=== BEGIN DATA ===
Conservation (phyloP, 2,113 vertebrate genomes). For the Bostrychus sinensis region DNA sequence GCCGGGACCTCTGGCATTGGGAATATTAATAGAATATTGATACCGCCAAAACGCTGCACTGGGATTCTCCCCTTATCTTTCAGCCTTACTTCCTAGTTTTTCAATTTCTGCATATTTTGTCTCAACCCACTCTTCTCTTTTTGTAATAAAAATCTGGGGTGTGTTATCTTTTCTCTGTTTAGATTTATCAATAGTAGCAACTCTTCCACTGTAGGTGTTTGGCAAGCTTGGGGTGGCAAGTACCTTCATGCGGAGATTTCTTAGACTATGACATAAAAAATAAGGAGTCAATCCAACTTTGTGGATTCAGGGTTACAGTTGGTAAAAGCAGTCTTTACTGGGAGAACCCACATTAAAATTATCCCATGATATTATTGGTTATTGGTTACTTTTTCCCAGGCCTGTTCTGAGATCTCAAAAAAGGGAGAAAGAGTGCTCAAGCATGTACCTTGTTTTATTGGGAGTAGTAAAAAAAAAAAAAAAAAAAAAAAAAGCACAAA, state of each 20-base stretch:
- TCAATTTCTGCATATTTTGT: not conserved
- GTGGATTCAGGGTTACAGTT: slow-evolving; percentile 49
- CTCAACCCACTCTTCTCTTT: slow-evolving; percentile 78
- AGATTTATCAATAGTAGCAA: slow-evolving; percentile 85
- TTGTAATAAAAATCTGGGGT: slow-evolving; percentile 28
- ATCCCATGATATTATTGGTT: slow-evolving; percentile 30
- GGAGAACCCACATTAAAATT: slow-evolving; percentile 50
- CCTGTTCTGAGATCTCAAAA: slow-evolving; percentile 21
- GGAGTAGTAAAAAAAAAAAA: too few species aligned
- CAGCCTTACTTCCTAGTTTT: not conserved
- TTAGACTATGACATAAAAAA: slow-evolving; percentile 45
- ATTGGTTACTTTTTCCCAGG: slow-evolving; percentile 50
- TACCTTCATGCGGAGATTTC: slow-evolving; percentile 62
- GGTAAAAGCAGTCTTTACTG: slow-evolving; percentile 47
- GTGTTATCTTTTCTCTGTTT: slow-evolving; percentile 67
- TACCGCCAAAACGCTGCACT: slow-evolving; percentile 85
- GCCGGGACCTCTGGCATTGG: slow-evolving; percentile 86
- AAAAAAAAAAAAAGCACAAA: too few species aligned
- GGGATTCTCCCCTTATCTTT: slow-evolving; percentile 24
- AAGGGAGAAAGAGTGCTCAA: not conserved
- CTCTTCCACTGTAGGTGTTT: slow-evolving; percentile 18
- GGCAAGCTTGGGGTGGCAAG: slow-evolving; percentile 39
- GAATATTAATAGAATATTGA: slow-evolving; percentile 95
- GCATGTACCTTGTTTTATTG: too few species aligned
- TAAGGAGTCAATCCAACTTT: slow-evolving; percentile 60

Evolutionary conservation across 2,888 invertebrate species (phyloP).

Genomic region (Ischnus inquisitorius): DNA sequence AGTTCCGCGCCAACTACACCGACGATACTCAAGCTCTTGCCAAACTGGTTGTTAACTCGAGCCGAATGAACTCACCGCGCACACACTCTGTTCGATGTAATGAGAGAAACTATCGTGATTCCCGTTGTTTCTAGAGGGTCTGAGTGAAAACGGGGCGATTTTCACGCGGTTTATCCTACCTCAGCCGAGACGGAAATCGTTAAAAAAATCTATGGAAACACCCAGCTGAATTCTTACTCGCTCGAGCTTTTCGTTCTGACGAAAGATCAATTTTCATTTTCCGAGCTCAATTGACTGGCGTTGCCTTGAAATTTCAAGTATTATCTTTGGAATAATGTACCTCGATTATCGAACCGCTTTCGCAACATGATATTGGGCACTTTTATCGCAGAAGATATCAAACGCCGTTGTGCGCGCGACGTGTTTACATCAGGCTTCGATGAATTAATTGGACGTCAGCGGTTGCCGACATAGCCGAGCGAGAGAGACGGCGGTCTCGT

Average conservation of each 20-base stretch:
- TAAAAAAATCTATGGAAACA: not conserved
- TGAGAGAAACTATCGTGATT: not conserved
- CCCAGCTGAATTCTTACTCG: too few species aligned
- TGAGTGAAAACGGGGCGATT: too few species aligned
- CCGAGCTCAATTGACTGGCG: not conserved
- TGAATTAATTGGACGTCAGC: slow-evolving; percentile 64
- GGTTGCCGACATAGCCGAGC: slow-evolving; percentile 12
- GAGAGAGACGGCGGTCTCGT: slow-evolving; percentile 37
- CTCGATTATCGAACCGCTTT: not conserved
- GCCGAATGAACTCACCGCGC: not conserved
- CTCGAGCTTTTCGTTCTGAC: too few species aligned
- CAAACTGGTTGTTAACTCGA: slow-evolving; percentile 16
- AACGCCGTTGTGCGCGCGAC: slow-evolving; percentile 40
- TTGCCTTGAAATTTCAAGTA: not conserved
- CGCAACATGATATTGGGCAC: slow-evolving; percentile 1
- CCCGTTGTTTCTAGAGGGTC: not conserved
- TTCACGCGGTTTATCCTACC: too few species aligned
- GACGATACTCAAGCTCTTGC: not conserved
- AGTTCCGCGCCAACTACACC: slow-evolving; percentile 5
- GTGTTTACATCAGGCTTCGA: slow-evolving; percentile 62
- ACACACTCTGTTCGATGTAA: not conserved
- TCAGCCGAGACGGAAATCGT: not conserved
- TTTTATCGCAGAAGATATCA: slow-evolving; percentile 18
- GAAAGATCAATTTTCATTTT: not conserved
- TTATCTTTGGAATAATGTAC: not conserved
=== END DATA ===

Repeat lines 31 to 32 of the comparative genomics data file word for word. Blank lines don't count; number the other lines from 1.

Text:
- TGAGAGAAACTATCGTGATT: not conserved
- CCCAGCTGAATTCTTACTCG: too few species aligned